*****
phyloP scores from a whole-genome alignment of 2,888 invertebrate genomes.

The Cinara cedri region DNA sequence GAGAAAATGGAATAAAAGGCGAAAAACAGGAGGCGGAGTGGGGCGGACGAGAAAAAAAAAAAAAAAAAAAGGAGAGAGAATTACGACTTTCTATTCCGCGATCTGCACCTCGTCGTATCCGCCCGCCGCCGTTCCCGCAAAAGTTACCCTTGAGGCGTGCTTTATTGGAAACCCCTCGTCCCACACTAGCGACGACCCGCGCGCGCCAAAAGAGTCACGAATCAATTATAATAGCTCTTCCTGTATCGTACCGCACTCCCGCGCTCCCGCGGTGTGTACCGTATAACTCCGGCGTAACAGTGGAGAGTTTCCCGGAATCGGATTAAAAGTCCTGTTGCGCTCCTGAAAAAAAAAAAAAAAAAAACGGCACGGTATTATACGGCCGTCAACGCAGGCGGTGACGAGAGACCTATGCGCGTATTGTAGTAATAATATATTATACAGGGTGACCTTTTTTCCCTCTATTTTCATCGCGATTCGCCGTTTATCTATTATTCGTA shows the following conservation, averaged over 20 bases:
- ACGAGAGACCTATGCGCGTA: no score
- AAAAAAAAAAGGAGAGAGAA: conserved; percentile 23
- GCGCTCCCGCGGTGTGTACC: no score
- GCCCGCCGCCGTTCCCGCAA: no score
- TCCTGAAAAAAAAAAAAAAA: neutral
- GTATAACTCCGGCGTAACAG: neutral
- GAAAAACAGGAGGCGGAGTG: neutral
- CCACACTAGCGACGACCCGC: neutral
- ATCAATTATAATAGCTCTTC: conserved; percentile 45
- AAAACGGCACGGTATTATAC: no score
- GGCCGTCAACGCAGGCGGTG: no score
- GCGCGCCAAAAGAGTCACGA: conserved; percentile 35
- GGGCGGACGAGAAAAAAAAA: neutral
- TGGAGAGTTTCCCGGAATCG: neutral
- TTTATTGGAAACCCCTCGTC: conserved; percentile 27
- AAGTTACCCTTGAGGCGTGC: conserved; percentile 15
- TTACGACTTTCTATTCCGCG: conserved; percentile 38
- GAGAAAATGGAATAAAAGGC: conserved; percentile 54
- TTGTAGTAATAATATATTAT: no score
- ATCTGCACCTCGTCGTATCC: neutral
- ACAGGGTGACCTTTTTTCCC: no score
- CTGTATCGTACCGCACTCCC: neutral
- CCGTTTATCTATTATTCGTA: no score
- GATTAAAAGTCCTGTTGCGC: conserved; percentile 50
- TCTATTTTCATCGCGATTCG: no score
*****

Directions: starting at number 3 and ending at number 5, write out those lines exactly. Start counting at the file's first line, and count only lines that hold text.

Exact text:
- ACGAGAGACCTATGCGCGTA: no score
- AAAAAAAAAAGGAGAGAGAA: conserved; percentile 23
- GCGCTCCCGCGGTGTGTACC: no score